Historical Highlights

09/13/2020 in
Historical Highlights

From City Hall to The Battery, this tour affords a unique window onto Lower Manhattan and offers visitors an overview of some of the most significant historical sites in all of New York City.

For more than a century, there was no New York City north of Chambers Street. Lower Manhattan was New York City. Now, with more than 400 years of living history amidst an ever-expanding metropolis, this singular, dynamic neighborhood remains a bridge to our country’s past and a gateway to its future.  It is where George Washington took the first Presidential oath and where millions of immigrants first entered America. It is the site of one of our nation’s gravest tragedies, and it is also a symbol of American’s resilience.  It is now a center for government and finance, the capitol of world commerce, home to tech start-ups and media giants alike and is the location of a dramatic evolution in urban geography and identity. The story of Lower Manhattan is epic — a story of determination and innovation and sacrifice — a story every American should know.

From City Hall to The Battery, this tour affords a unique window onto Lower Manhattan and offers visitors an overview of some of the most significant historical sites in all of New York City.

Start your trip at City Hall, the oldest city hall in America to serve its original purpose as the place where the Mayor and City Council conduct the city’s business. Built between 1803 and 1812, the building is situated on what was once the northernmost edge of New York City. Note the beautiful white marble façade on the front of the building and compare it to the brownstone used for the back— an indication that no one expected city to ever expand beyond Lower Manhattan! And as old as City Hall may be, the adjacent park is much older, dating back all the way to Colonial Dutch days.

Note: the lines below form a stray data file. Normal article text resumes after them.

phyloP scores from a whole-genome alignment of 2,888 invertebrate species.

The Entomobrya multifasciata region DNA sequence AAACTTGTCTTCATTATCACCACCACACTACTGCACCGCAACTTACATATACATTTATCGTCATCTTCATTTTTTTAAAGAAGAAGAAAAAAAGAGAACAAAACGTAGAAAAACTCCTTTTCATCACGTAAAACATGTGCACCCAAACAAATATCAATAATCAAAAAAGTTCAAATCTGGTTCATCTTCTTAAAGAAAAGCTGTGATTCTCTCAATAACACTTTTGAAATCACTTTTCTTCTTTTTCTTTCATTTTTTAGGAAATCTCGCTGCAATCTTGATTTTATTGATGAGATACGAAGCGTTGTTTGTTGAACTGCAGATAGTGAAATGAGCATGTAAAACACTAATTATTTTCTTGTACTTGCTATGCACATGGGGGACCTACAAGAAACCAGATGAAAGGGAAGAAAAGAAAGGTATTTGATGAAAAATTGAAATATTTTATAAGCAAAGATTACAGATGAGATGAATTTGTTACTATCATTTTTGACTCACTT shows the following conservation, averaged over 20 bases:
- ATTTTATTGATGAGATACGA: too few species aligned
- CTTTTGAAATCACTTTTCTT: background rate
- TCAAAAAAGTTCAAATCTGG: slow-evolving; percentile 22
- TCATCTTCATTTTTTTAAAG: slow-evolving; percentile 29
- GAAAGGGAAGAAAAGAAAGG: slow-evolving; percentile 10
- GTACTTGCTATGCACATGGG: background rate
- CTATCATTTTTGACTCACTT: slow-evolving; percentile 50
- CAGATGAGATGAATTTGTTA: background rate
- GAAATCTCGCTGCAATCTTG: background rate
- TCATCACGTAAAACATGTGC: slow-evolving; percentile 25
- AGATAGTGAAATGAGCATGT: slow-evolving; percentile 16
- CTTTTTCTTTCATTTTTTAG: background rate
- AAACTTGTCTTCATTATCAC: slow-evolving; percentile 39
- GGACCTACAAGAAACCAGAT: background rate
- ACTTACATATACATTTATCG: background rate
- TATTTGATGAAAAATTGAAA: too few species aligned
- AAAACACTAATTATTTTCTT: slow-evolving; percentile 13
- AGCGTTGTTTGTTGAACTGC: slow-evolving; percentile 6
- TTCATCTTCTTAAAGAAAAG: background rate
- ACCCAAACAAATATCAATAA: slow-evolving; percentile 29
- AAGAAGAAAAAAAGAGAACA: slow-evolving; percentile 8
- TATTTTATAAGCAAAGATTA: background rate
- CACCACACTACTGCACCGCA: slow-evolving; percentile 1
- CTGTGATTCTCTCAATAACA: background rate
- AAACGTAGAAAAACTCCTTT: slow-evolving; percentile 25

Continue on to one of Manhattan’s most storied attractions — no visit to the city is complete without a trip to see the Brooklyn Bridge. Completed in 1883, the bridge joined New York with Brooklyn (which had been two separate cities). Designed by German immigrant John Augustus Roebling, it was the world’s longest suspension bridge and its enormous support towers were once New York’s tallest structures. A week after the official opening of the bridge, rumors swirled that the structure was collapsing. Amidst the panic, a stampede ensured and a dozen people were killed. Obviously the rumor proved to be false — public fears were finally put to rest when the great circus showman, P.T. Barnum, paraded 21 elephants across the span.

Another meticulously designed piece of NYC history stands nearby. The Woolworth Building is an impressive architectural wonder. Dubbed the “Cathedral of Commerce,” the 60-story masterpiece was once the world’s tallest building. The breathtaking lobby contains jewel-like mosaics, filigree brass work and, hidden among the gnarled gargoyles tucked into the corners, figures of Cass Gilbert and the building’s namesake Frank Woolworth. Woolworth, of “five-and-dime” store fame, paid $13.5 million in cash to have the building built; it served as the headquarters of the renowned Woolworth department stores. Sadly, the lobby is no longer open to the public, but seeing the sheer majesty of the building is worth trying to peak through the front doors.

Further down along Broadway, St. Paul’s Chapel stands as the oldest public building in continuous use in New York City. Built in 1766 as the “uptown” extension of Trinity Church a few blocks south, 18th century regulars included George Washington, who walked to the chapel from Federal Hall to attend the Thanksgiving service following his first inauguration. His carefully preserved pew is still on view. The small chapel may also be considered the “mighty chapel that could”— St. Paul’s has survived fires, blizzards and the World Trade Center terror attacks on September 11, 2001. The chapel served as a place for rest and refuge to those working in the rescue efforts following the attacks. St. Paul’s has now become a museum and shrine to the history of post-9/11 recovery efforts in Lower Manhattan and memorials from around the world.